Inside Dentistry
May 2008
Volume 4, Issue 5

From the Editor

Gerard Kugel

Dear Readers,
Consider this fact from the landmark Surgeon General’s report, Oral Health in America: dental caries is the most prevalent infectious disease among US children. Also consider that we know very well that caries in primary teeth increases the risk of the secondary teeth also developing the disease. This month, Inside Dentistry explores the world of pediatric dentistry. One thing is very clear from the experts we consulted, and that is the specialty of pediatric dentistry is not only willing but eager to partner with its colleagues in general dentistry to make sure that all children find and receive proper preventive dental care.

There’s No Place Like Home. Given all of the evidence-based research at our disposal, we know it’s an irrefutable fact that the earlier preventive dental care is sought and rendered, the better chance a patient has of obtaining and maintaining a healthy mouth. According to the recommendations of the American Dental Association, the American Academy of Pediatric Dentistry, and now the American Academy of Pediatricians, “earlier” means no later than within 6 months of the first eruption of primary teeth. The call is for all children to find a “dental home,” a practice in which a child can have his or her oral health monitored and maintained as they grow. This is a fantastic opportunity for general practitioners to build a long-term patient base as they build long-term relationships with their youngest patients.

The Little Practice that Could. Some of us may think we’re ill-equipped to care for children in our practices. Perhaps we feel that we don’t relate well to children, or we’re not qualified in our education to care for them. The pediatric dentists on our expert panel disagree. With the proper mindset and a little bit of preparation, all general practitioners can assimilate children into their practices. The good news is that initial visits, certainly for 1-, 2-, and 3-year-olds, are really focused on prevention and parental education. And if a child does end up with more comprehensive dental needs, the opportunity presents itself for the general practitioner to partner with a pediatric dentist who has the additional training needed to complete the restorative needs of little ones. There are also many resources available to the general practitioner who treats children, which include continuing education and pediatric dentistry journals.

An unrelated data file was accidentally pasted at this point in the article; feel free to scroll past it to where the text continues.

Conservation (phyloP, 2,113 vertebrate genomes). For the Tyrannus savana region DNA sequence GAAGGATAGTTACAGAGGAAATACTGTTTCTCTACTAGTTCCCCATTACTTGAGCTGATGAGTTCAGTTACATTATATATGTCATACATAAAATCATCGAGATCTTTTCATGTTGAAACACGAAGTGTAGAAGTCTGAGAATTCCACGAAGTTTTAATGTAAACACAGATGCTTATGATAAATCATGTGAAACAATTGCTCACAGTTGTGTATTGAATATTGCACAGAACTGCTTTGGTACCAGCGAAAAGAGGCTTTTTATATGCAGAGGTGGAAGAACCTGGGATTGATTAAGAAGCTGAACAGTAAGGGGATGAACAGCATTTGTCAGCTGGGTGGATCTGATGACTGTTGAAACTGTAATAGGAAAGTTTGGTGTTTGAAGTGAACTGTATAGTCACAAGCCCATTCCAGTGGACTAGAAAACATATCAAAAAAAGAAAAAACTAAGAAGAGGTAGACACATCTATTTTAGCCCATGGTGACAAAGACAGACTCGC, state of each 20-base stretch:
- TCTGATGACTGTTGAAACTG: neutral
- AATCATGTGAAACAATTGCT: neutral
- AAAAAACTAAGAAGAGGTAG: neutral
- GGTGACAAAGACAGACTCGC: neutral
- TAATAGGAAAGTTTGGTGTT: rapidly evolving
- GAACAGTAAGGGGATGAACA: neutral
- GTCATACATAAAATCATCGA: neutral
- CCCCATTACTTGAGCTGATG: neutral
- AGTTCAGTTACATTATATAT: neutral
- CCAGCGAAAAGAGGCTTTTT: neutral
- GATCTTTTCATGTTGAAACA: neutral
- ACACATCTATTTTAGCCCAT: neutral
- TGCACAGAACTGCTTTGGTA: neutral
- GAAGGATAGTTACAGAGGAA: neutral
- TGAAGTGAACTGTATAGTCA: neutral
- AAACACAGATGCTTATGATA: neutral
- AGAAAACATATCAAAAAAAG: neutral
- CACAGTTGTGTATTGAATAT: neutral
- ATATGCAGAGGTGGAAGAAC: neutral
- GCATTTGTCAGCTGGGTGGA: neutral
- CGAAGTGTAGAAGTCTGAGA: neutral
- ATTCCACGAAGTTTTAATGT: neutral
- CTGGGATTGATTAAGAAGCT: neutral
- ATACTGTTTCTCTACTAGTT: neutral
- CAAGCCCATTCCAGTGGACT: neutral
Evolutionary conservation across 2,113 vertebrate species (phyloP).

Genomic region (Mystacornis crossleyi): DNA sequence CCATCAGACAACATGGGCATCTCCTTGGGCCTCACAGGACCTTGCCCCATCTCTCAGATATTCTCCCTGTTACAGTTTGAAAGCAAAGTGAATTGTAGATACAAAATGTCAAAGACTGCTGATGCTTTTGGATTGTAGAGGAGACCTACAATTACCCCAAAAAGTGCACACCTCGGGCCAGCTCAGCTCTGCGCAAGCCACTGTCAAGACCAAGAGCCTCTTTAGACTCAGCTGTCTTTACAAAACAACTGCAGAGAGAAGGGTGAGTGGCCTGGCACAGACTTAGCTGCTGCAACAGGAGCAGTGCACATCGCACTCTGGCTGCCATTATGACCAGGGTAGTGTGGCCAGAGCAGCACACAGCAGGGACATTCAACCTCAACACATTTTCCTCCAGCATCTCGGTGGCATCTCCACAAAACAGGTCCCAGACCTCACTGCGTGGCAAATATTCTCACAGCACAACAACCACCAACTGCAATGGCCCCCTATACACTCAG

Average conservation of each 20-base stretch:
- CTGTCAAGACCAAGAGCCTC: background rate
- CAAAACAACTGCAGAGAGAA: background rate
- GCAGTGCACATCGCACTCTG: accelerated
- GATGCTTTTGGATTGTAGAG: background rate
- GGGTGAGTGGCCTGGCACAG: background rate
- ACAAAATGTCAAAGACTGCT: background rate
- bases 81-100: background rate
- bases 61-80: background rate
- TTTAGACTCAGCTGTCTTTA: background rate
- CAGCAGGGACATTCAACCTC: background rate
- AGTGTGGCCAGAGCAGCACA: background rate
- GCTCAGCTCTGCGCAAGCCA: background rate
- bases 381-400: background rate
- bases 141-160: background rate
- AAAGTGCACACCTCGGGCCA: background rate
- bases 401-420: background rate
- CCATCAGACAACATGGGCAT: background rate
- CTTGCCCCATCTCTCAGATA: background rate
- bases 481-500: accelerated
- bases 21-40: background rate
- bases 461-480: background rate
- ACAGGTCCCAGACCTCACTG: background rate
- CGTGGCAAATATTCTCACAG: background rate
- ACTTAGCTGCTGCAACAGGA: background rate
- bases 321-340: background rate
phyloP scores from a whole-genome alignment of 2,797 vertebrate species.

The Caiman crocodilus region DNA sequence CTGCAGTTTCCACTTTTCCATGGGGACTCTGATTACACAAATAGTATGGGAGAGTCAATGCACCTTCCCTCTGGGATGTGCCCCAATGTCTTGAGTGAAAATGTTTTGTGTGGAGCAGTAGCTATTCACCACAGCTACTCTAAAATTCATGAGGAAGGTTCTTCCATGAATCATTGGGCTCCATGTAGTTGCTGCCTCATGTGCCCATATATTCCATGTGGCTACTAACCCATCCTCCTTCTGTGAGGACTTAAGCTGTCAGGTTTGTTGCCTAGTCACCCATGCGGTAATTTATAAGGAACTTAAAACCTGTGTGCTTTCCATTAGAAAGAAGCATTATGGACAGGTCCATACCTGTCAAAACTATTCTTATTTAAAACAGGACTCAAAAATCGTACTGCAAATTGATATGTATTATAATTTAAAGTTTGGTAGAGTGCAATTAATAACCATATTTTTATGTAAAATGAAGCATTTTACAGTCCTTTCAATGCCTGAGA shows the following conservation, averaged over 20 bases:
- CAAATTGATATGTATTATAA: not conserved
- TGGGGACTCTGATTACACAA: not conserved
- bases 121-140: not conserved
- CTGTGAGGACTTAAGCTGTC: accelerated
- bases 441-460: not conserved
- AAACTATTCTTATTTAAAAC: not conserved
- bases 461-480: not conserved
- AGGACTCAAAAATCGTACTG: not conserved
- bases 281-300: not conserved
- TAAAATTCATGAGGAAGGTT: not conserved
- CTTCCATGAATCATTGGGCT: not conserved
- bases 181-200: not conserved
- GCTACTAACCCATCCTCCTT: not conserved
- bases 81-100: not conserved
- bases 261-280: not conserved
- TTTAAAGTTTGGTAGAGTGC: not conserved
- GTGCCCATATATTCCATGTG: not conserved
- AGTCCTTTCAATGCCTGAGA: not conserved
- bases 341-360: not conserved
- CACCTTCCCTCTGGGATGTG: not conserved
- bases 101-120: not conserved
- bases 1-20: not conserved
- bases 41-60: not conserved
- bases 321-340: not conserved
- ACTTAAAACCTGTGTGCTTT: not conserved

Meet the Parents. You don’t have to embark on an elaborate and expensive marketing plan to increase your patient base to include children. They’re usually no further away than the adult already sitting in your chair. If you know that your patient is a young father, are you caring for his children, too? If your patient is an expectant mother, have you educated her on the importance of early dental care for her soon-to-be bundle of joy? At every appointment, as you connect with your patients, you most likely ask, “How’s the family?” Now is the time to ask, “When’s your family coming to see me?”

We hope you enjoy this presentation, and will see how you can play an integral role in the future oral health of our children. As we examine why and how to integrate children into the general practice, how to educate parents on the importance of early and regular dental care, and what issues the profession needs to be aware of when it comes to treating the youngest and smallest dental patients, our intention is to give you a glimpse of the wonderful world of pediatric dentistry, and how you can actively participate in that world. As always, we welcome your feedback. Please write to us at letters@insidedentistry.net. As I emphasize each month, your thoughts, opinions, and reactions motivate us to continually improve our clinical content and coverage of the topics impacting our profession. Thank you for reading and for your continued support.

With warm regards,

Gerard Kugel, DMD, MS, PhD
Associate Dean for Research
Tufts University School of Dental Medicine
Boston, Massachusetts

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